Pink and white waterlilies in Monet's Water garden at Giverny. Visiting Giverny is a special experience and is not to be missed in any season. Giverny is the perfect day trip from Paris

Visiting Giverny, France and Monet’s Gardens

If you have any interest in Monet, art history, impressionism, or just beautiful gardens, visiting Giverny is the perfect day trip from Paris. Here’s your full guide to visiting Monet’s Giverny Gardens.

Giverny is the source of inspiration behind some of Claude Monet’s most famous paintings. This includes the waterlilies series that you can see in the specially designed L’Orangerie museum in Paris. Giverny is where Monet retired and curated one of the most famous gardens in France.

I visited as part of a road trip to Normandy, but you can also visit easily from Paris either independently or as part of a tour.

Arches over the Clos Normand garden at Giverny House in Normandy, France

When to Visit Giverny and Monet’s Gardens

The garden is designed so that from spring to autumn you can experience beautiful flowers. Every season at Giverny brings colourful blooms. If you are visiting Paris between April and October, this is a fantastic day trip option.

Visit in April to experience cherry blossoms, tulips, and daffodils. May will bring peonies, rhododendrons, and wisteria. June is known for roses and poppies.

July is the beginning of the waterlily season, which lasts until the end of August. August is my recommendation for when to visit. In August, you can experience the waterlilies as well as gorgeous dahlias and cosmos.

September and October have a variety of flowers as well as the changing colours of the leaves.

Getting to Giverny

Monet’s Gardens at Giverny are located in the small town of Vernon in Normandy. Vernon is close to Paris as it is about a 1 hour 15-minute drive, although traffic can make it as long as 2 hours.

I visited as part of a road trip so if you are driving, you could combine a visit to Giverny with Versailles or like I did, drove from Bayeux and stopped in Honfleur and then Giverny before ending up in Paris.

By Train If you are traveling to Giverny independently, my pick would be to take the train. From the Saint-Lazare station in Paris to Vernon-Giverny is a 50-minute train ride. From the train station to the gardens it is an hour’s walk so you can either get a taxi or the tourist train to the gardens. The Giverny Tourist Train goes between the train station and Monet’s Gardens and takes only 20 minutes and costs 10 euros.

The train is a fantastic way to do day trips from Paris, here are other day trips by train from Paris.

Claude Monet's Giverny House with pink brick and green shutters with vines growing all over it.

Buying Tickets for Giverny

If you know when you are visiting Giverny, I recommend buying your tickets in advance as it is quite popular. Entry is time-based so make sure you know you will be able to make the scheduled time. You can purchase your tickets through several different platforms through the Giverny Organization website.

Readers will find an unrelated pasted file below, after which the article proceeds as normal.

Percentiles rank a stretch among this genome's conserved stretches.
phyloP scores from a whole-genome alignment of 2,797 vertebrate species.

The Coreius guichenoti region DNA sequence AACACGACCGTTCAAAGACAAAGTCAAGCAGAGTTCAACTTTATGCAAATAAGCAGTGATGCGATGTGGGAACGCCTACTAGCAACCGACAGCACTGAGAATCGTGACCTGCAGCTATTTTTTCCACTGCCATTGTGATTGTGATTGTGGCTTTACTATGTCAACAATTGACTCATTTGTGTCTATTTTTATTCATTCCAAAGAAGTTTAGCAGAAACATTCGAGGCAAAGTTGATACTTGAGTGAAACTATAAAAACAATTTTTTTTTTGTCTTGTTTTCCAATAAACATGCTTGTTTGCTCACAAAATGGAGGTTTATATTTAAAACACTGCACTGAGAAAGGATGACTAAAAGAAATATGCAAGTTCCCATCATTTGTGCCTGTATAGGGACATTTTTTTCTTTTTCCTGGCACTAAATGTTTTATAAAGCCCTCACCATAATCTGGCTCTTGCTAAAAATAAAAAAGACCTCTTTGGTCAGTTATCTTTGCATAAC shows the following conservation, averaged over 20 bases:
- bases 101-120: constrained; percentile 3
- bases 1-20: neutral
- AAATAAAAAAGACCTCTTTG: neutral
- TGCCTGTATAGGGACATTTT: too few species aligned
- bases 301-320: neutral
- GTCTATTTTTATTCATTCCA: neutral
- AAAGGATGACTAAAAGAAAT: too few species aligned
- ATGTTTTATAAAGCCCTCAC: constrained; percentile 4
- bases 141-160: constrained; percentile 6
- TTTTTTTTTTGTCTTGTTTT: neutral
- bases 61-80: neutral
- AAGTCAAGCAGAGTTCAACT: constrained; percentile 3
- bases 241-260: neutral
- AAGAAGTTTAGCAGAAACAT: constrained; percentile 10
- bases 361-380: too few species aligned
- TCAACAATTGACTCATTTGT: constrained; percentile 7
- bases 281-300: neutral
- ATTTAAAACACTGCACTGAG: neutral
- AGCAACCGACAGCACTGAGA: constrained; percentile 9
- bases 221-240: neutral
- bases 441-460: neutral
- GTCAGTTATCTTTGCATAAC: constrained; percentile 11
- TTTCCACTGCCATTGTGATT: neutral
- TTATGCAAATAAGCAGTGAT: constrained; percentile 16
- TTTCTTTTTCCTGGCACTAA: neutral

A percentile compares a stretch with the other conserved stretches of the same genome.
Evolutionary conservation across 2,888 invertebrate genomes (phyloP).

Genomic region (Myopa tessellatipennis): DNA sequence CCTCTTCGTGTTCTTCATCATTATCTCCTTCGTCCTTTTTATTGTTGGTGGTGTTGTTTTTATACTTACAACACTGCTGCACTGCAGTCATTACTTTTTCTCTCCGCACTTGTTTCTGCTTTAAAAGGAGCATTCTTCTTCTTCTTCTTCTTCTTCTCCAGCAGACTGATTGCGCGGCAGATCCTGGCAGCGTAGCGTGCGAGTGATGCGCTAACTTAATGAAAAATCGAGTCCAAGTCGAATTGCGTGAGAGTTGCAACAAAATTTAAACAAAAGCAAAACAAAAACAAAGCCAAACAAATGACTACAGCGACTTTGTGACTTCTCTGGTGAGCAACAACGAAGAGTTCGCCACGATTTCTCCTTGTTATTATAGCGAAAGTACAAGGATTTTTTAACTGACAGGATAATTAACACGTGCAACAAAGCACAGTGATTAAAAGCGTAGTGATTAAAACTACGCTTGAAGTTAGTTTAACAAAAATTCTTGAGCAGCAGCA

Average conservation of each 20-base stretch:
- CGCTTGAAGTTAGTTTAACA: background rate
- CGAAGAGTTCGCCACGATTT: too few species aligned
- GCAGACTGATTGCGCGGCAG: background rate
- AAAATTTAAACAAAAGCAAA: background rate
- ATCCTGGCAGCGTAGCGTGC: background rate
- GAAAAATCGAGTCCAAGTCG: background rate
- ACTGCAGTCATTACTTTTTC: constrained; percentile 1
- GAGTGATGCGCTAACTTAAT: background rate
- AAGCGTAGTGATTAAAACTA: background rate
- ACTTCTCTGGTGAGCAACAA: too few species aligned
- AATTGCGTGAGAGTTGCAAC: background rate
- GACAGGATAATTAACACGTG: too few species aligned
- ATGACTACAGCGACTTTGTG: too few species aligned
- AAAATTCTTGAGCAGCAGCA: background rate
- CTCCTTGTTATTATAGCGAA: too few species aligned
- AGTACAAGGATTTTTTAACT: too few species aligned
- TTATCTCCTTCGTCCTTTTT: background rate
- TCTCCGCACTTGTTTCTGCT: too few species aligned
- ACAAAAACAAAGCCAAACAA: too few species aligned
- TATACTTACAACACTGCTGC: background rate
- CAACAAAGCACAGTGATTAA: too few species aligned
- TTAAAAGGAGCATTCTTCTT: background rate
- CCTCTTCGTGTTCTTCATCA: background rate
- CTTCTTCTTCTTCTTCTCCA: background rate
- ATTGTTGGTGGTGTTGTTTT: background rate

If you would like a guided tour, the Giverny Organization does offer official guided tours at a flat rate per group. You can find more information here.

Day Tours to Giverny from Paris

If you don’t want to worry about transport or booking your own tickets, there are several day trip options from Paris that would be perfect for a visit to Giverny.

From Paris: Giverny Day Trip: This half-day tour from Paris gives you plenty of time to wander the gardens and visit Monet’s house. It’s highly reviewed and would be my pick for a day trip from Paris.

Giverny and Versaille Palace from Paris: If you are short on time, this is the perfect day trip as it combines two of Paris’s day trips into a single day. With a morning visit to Giverny and the gardens and an afternoon in Versailles, this is a great option.

Monet’s Garden Bike Tour from Paris: This tour will take you from Paris to Vernon where you will start your cycling tour. Visit a farmers market to purchase picnic supplies and then bike along bike paths the 5 km to Giverny where you will have 1.5 hours to explore the gardens.

Weeping willow with blooming waterlilies in Claude Monet's Giverny water gardens. Visiting Giverny is the perfect day trip from Paris.

Where to Stay in Giverny

If you want a break from bigger cities in France, Giverny is a very charming town. It was so charming the Monet saw the town from the train and decided to move there so it’s not surprising if you want to spend more than a day trip in Giverny.

If you are looking for something only a 15-minute walk from Monet’s Gardens, look no further than La Pluie de Roses. This charming bed and breakfast has its own gardens to explore and is one of the highest-rated hotels in Giverny.

Visiting Monet’s Gardens at Giverny

When you visit Giverny your visit is divided into three main sections: the house, the front garden of Clos Normand, and the water gardens with a Japanese bridge.

Visiting Clos Normand